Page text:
8

Today I had a phone/video interview for a position in another town, quite a bit away from where I live. I'd be okay to move there, my wife has lived there for a while and we know it's nice, our kids are still small enough etc.

The interviewer noted the following real problem: The new job will start with 6 months probation period (customary in Germany), and there's a chance that they, or even I, will decide during that time that I'm not a good fit. Leaving me, with family, in a city with a not so strong labor market.

The implication is, I think, that they'd prefer a candidate where they need not worry. The interviewer asked me about how I thought about this issue. My reply was that I'd prefer to spend more time in the interviewing phase so we both can make a better decision: not only have a two-hour in person interview but have me spend a day or so at their office giving me a chance to meet a few possible future colleagues (and them to meet me) so they can give their feedback.

It seems the usual procedure with the company is two interviews, one with prospective manager, one with manager + HR. The job is mechanical and process engineering.

So I'm wondering, what else can I do to make sure I and the position fit well?

Things I considered:

  • Work sample - not sure if this is doable, most times an interesting task will take on the order of magnitude of days, plus the new company is working very differently from my current employer so I'd not only need to do the work (e.g. siting of a machine) but also present it in a way fitting the new job.

  • I think, but I'm not sure, that one key question the manager is asking himself now is how fast I will pull my own weight (they are short on staff now ). I thought about asking him when we talk next week if this is indeed an issue and how we can address it before we sign anything.

These would address if I'd do the work well. They would not address if the position and culture is actually a good fit.

Edit to add: we are talking about 600km, 5-6hours by train. I don't see it as an option to communite on a weekly basis. If they go on with me, and I with them, the next step will be an in-person interview on site. If this will be like I suggested (whole day at the office, chance to meet a few collegues) or just a one-on-two, I don't know.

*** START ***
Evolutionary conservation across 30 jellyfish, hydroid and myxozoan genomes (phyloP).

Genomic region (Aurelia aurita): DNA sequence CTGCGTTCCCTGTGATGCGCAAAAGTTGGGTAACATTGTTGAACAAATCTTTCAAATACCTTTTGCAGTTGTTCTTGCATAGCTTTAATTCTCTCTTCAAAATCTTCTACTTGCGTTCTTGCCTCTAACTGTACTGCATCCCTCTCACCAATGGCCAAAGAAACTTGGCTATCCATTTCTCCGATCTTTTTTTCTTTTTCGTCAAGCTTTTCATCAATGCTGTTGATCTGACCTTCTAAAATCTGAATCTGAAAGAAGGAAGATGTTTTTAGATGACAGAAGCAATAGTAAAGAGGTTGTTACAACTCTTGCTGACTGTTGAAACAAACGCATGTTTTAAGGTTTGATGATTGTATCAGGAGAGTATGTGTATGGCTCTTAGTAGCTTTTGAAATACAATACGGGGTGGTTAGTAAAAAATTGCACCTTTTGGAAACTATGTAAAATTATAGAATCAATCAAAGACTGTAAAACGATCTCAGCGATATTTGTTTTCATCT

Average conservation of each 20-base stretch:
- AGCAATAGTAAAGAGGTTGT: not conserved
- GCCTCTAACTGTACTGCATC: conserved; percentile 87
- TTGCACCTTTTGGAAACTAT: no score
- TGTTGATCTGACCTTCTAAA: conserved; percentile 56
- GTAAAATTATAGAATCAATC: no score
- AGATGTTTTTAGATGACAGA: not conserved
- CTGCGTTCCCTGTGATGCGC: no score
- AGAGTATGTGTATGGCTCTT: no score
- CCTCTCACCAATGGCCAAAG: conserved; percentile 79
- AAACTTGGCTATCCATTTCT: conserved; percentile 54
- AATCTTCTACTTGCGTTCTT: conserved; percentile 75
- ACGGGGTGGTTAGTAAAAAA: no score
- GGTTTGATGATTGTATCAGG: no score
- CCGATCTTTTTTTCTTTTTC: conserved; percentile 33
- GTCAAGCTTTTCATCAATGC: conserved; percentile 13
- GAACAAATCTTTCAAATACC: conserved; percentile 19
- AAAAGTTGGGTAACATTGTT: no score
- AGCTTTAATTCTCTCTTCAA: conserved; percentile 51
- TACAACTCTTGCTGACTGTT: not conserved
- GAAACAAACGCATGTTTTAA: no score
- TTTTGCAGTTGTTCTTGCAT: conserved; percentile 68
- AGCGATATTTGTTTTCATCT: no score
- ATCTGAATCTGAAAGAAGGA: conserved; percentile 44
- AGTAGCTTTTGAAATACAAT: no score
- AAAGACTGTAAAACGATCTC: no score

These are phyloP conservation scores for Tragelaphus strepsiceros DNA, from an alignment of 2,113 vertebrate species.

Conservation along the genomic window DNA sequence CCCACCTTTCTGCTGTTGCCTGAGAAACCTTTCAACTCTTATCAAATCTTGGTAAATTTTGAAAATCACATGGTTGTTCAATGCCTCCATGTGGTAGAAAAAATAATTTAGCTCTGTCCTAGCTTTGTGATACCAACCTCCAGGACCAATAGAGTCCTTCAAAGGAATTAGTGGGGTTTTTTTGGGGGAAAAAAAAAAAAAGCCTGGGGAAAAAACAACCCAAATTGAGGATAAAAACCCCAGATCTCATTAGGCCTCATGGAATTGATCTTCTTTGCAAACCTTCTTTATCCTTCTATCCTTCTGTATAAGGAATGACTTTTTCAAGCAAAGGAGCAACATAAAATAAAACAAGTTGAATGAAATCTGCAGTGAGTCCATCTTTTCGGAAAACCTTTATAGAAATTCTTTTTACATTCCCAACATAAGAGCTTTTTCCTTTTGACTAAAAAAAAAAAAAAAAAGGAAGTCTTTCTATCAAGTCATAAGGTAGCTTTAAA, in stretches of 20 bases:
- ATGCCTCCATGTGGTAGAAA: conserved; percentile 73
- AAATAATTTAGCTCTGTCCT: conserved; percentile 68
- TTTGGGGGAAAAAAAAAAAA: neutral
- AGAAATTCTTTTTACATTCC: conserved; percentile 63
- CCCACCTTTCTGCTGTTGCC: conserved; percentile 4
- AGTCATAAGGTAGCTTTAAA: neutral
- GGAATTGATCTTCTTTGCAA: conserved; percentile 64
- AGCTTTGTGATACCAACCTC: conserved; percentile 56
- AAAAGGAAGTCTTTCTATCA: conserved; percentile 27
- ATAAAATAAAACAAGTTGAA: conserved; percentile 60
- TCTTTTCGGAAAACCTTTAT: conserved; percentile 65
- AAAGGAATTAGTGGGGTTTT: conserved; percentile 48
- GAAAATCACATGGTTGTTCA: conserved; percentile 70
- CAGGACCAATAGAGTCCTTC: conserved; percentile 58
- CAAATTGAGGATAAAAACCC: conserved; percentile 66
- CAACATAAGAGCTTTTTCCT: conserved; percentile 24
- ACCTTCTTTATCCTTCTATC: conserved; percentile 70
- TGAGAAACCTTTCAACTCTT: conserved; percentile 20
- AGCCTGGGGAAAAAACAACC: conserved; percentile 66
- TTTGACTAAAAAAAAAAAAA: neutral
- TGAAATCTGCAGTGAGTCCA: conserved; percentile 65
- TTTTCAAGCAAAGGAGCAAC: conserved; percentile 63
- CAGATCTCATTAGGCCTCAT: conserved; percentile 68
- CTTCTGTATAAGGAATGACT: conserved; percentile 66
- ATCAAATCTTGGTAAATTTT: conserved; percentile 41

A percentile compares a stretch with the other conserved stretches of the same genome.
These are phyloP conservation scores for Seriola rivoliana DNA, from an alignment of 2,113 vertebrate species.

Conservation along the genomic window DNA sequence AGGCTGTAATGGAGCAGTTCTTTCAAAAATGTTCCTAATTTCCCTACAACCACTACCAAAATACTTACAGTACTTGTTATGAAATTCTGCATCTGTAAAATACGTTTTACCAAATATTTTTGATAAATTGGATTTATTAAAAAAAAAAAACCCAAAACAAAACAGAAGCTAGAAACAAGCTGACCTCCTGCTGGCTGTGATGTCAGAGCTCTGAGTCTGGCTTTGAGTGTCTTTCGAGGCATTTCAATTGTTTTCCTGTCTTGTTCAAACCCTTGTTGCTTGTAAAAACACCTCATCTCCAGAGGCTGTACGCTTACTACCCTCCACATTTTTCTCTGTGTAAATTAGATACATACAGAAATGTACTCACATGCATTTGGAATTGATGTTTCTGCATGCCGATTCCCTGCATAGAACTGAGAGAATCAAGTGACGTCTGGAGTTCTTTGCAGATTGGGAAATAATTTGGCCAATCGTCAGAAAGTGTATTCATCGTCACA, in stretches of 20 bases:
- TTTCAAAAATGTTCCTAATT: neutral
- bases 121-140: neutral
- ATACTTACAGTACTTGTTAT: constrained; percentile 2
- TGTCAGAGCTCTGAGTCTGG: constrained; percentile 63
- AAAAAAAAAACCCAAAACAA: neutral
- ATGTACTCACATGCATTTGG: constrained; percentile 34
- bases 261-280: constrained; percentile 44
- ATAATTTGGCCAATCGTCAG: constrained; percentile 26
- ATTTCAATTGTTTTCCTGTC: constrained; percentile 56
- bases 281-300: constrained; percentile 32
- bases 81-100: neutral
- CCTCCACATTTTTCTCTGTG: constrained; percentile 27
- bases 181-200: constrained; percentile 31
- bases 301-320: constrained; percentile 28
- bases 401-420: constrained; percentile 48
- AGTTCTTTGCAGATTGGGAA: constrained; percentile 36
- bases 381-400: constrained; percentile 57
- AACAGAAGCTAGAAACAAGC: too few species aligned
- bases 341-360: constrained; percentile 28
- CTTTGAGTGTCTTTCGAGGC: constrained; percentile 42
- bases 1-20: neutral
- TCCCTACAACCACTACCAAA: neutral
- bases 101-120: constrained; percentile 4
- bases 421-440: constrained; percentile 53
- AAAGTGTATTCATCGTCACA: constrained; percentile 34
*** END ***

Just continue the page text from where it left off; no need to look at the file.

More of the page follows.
• A day at the office seems reasonable to me. – paparazzo Apr 23 '15 at 23:41
  • 3
    What distance are we talking about? And would it be (fairly) easy to get a new job in NewTown if things at NewJob don't work out? – Edwin Lambregts Apr 24 '15 at 9:40
  • 3
    Is it drivable, or do you need to fly? Would it be possible to temporarily live there for the 6 months and come home on weekends? – David K Apr 24 '15 at 14:07
  • Probation periods are common everywhere in Europe but usually intended to weed out people who are grossly incompetent and were able to bluff their way through the recruitment process. I don't think it's common or reasonable to let new hires go for any other reason (if your prospective employer does this regularly, I would consider it a big red flag). So if you know you can do the work, there is no reason to be worried about finding yourself suddenly out of a job. But of course that doesn't mean you will like the culture or be happier than in your current job. – Relaxed Apr 24 '15 at 14:28
  • You get to make one move before your children tie you down, and you're making it to somewhere with a 'not so strong labor market'. Whether you get let off 3 months or 3 years from now, that still sounds like trouble. – Nathan Cooper Jul 23 '16 at 17:40
2

Currently I am a coop student (internships are part of my program), so while I'm not settling down with a family, I have moved 7 times and worked at 4 different jobs in the last two years (including out of the country) so I have some experience in this.